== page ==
At the foot of the Castle, where the modern town extends today, and at the beginning of the Diana quarter, the town of Lipari developed during the Greek and Roman ages.
Unfortunately, almost nothing remains of the town from the Greek age due to the destruction by the Romans in 252 BC and the overlapping of modern buildings.
Of the Roman city, on the other hand, there are remains of houses close to the Greek walls visible in the archaeological park of the Diana district and the perimeter embankment built in the 1st century BC, during the civil war between Sextus Pompey and Octavius
The houses, like the Castle, were grouped in blocks delimited by regular streets.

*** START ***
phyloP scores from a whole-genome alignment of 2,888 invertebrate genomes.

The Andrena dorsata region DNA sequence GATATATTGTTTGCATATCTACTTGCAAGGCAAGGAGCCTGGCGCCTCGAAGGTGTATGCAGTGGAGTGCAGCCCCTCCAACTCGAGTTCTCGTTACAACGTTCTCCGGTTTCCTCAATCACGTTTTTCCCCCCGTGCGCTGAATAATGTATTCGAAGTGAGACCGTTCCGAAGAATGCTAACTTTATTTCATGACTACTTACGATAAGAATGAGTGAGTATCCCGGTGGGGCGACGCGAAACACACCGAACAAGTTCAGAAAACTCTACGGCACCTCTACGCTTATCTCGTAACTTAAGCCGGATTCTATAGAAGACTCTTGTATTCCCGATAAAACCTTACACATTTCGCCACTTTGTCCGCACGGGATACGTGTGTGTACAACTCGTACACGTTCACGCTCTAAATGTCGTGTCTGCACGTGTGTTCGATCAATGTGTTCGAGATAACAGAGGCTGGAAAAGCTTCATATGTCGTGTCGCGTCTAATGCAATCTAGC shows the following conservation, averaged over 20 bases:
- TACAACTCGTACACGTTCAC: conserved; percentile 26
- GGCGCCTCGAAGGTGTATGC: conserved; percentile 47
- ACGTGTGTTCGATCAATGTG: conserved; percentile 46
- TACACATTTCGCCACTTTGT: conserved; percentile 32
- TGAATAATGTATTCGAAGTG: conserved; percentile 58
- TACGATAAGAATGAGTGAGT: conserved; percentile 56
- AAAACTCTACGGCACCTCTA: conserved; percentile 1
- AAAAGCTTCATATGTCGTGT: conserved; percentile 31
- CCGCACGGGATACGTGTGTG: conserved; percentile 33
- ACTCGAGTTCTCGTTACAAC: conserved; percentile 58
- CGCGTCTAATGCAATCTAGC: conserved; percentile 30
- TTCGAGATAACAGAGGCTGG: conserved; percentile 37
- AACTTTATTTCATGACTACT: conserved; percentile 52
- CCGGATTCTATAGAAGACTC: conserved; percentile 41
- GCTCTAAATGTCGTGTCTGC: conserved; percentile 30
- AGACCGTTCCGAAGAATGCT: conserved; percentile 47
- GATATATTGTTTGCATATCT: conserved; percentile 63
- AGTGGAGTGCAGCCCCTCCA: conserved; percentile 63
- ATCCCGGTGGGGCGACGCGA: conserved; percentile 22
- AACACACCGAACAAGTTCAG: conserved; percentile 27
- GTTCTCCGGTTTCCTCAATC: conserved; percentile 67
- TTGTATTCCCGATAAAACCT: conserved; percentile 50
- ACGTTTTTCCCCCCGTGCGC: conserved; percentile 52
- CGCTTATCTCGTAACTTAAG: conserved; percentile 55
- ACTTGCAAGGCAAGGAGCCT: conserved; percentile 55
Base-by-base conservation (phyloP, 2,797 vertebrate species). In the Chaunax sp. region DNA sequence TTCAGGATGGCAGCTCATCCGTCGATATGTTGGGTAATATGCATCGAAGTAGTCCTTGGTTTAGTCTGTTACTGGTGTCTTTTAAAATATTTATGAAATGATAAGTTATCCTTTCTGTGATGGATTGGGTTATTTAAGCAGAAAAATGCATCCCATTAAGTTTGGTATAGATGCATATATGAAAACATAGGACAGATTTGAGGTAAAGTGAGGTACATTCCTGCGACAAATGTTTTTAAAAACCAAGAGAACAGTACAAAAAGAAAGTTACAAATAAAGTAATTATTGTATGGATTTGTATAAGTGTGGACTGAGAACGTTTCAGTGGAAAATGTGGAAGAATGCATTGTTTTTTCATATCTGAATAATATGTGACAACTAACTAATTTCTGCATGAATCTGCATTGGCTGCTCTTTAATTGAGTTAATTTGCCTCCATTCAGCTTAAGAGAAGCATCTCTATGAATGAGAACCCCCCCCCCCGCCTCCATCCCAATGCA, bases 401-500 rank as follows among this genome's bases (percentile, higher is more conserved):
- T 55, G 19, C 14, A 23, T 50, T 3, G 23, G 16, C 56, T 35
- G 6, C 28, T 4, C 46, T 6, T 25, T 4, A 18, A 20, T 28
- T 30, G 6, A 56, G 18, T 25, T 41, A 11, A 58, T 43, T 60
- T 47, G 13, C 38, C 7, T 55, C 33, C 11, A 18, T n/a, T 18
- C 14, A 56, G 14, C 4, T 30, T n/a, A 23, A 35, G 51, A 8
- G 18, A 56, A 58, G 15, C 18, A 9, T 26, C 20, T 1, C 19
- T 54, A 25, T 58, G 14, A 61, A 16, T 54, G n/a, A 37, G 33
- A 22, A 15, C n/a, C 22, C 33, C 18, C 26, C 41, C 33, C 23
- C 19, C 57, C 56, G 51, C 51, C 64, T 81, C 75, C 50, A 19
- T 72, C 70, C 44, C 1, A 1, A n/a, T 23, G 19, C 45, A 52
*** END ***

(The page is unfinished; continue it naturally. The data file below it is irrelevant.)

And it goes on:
Archaeological excavations have brought to light the remains of two Greek fortification walls, one from the beginning of the 5th century BC, the other from the middle of the 4th century BC.
In Greek times the necropolis of Lipari was located outside the city walls because it was the custom of the Greeks and later also of the Romans to bury the dead outside the city. The necropolis extended into the plain of Diana. Nearly 3000 tombs have been found. They were arranged in rows on several levels: the more recent tombs overlapped the older ones, sometimes up to four layers deep.